Should I extend my short lease now, or wait for reforms?

Richard Murphy (MRICS, RICS Registered Valuer) is a Director with RJC Surveyors, and specialises in leasehold extensions and compulsory purchase. In this feature he addresses a question from a shared owner with a dilemma; whether or not to extend a short lease now, in the context of Government’s proposed leasehold reforms.


My shared ownership lease is currently at 84 years so I’m considering my options going forward. We’re planning to move from the property before the lease hits 80 years but are trying to work out whether we should do the lease extension before we sell or leave it to the next purchaser.

My housing association have said that although I’m a shared owner they will broadly follow the statutory model. But I don’t want to extend the lease and then find out that I could have got it to 999 years if I’d just been a little more patient. When can we expect the implications of the reforms for shared owners to become clear, and timelines established? 

Also does lack of EWS1 affect lease extension? We’re in no-man’s land on the latest RICS guidance. The building has 6 storeys, and cladding is somewhere around the 25% ‘substantial’ threshold. I’m not sure if it will fall above or below that threshold yet, and I’m also not sure who will be able to tell us.


Richard says….. your dilemma is one shared by many shared owners with short leases. Should you wait for proposed reforms (the right to 990-year lease extension with zero ground rent) to be implemented before seeking your own lease extension, or should you extend now?

Bad news and good news

The answer to this dilemma can be found in the extensive Savills Research.

First the bad news:

According to this research, values of leases fall by 7.5% when the lease drops to 84 years. (See table below which shows a differential of 8.5% but it’s convention to allow 1% to freehold value). It probably isn’t as much as this in your location, as this research was based on sales in Prime Central London but it indicates the problem.

Second the good news:

The good news is that the corollary is also true. If you have a lease extension the value of the lease should increase by up to 7.5%.

Should you wait for the reforms?

The existing statutory model allows for a 90 year lease extension anyway which will give you a lease of 174 years. The same research shows that for leases above 130 years, any extra years will not add value. Therefore taken in isolation, it’s not generally worth waiting for the reforms as the extra 900 years will not add any further value.

The 80-year threshold

Leasehold extension is much more expensive once there are fewer than 80 years remaining on the lease. Our experience shows that cost of lease extension can double overnight once this threshold is reached. You are therefore wise to consider the issue now, while you still have 4 years left.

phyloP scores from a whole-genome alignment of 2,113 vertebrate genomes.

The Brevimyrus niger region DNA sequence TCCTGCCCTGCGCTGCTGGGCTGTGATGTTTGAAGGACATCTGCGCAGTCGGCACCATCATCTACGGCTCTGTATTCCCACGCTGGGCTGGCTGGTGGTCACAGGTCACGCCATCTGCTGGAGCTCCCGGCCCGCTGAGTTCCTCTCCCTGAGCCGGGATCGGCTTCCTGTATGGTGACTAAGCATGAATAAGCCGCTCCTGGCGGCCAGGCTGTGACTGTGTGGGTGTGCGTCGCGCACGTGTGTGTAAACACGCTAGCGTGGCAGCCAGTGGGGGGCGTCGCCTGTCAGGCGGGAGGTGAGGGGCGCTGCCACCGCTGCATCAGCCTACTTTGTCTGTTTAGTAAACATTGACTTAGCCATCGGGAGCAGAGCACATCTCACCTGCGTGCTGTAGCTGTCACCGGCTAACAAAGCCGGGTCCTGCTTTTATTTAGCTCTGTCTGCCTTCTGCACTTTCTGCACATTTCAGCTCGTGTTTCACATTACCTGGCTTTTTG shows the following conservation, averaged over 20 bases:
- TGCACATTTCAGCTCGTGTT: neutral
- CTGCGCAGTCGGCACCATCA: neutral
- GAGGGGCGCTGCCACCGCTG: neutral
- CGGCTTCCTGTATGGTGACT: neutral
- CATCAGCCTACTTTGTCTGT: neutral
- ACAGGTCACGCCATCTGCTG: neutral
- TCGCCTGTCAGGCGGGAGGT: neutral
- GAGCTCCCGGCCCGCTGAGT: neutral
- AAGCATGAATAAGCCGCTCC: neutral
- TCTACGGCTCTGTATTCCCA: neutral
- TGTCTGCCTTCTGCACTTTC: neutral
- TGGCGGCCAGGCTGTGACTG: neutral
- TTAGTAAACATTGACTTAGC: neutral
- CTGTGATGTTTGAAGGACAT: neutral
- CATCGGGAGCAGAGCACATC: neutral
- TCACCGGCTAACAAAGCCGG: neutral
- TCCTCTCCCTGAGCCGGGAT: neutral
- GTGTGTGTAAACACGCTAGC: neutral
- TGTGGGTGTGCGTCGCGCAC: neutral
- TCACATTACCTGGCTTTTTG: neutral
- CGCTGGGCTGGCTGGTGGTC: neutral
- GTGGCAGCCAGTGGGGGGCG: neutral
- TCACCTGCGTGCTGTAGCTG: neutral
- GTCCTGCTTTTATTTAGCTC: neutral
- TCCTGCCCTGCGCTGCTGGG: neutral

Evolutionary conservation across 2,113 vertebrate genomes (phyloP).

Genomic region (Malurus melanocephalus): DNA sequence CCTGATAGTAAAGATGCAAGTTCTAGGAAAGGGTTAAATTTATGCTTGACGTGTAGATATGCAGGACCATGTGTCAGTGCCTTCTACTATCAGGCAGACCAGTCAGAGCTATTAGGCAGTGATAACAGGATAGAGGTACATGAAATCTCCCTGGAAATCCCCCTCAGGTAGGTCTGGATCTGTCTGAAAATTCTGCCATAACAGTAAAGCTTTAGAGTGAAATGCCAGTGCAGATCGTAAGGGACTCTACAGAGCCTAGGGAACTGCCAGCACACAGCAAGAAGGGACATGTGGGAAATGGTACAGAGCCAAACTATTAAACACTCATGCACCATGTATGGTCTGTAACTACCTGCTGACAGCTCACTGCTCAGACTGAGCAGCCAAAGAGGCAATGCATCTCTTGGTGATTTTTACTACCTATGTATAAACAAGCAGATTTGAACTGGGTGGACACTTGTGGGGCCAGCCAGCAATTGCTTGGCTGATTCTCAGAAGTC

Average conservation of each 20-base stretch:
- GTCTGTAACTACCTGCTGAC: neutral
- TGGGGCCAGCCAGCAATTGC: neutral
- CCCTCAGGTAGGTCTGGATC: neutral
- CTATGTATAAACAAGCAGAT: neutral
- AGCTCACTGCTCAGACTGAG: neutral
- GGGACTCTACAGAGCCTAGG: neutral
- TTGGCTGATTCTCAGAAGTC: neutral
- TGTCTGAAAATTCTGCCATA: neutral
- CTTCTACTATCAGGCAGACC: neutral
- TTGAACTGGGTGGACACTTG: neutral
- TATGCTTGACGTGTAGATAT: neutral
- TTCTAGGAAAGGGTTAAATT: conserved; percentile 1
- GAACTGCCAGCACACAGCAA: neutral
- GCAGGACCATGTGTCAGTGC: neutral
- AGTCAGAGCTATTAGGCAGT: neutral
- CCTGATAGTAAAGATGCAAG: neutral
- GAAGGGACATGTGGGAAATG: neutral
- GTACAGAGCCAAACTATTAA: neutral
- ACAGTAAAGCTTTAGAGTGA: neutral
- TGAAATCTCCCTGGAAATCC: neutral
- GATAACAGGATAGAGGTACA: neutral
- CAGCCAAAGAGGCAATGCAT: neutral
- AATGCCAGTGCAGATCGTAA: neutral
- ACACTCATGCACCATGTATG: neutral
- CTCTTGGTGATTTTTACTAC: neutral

Proposed Government reforms

There isn’t any certainty at the moment as to the implications of proposed reforms for shared owners, and when reforms will be enacted. Many believe the process could take 2-4 years and it is possible that not all the reforms will take place. I have written an article about this recently.

However, the cost of your leasehold extension will increase with each passing year given that your lease length will continue to decrease and on the assumption house prices continue to rise. Ultimately, your personal circumstances will determine whether you risk delaying or push ahead.

Cost and benefit

In these circumstances – 84 years unexpired on a shared ownership lease where there are cladding issues (and assuming no ground rent) – I would recommend applying for a lease extension. The premium is likely to be approximately  2% of the property’s value plus fees, but it should add more than this to its value (see above).

The uncertainty in value as a result of cladding may help to reduce the premium. Once the valuation arrives, I would advise that you get the premium checked by an independent surveyor. Many lease extension surveyors provide relatively cheap desktop appraisals. It’s important to make both valuers aware of all your cladding issues. (To give you an idea of likely cost my own firm offer this checking service for £250 plus VAT).

Considerations to take into account could include: 

  • Whether you intend to staircase up to buy a larger share in the near future . If that is the case it may be cheaper to do this before you extend.
  • Weigh up the costs and analyse the benefits to your share proportion. Many housing associations charge 100% of the lease extension costs, even though you only have a 25%-75% share.
  • It’s always best to extend before the lease falls to 80 years or below and the sooner this is done, the cheaper it will be and the greater the financial gain by increasing the value of your flat.

Once you have all the facts, you can then make a decision that is right for you, with the help of an independent valuer acting on your behalf.


Considerations to take into account updated 17 March 2021.


Richard Murphy (MRICS, RICS Registered Valuer), Director, RJC Surveyors

Email: richard@richardjohnclarke.com

Phone: 020 7499 8043.

Twitter: @RichardMurphy1 and @RJC_Surveyors

Sponsored content. More information about Shared Ownership Resources sponsors here.


 

Be First to Comment

Leave a Reply

Your email address will not be published. Required fields are marked *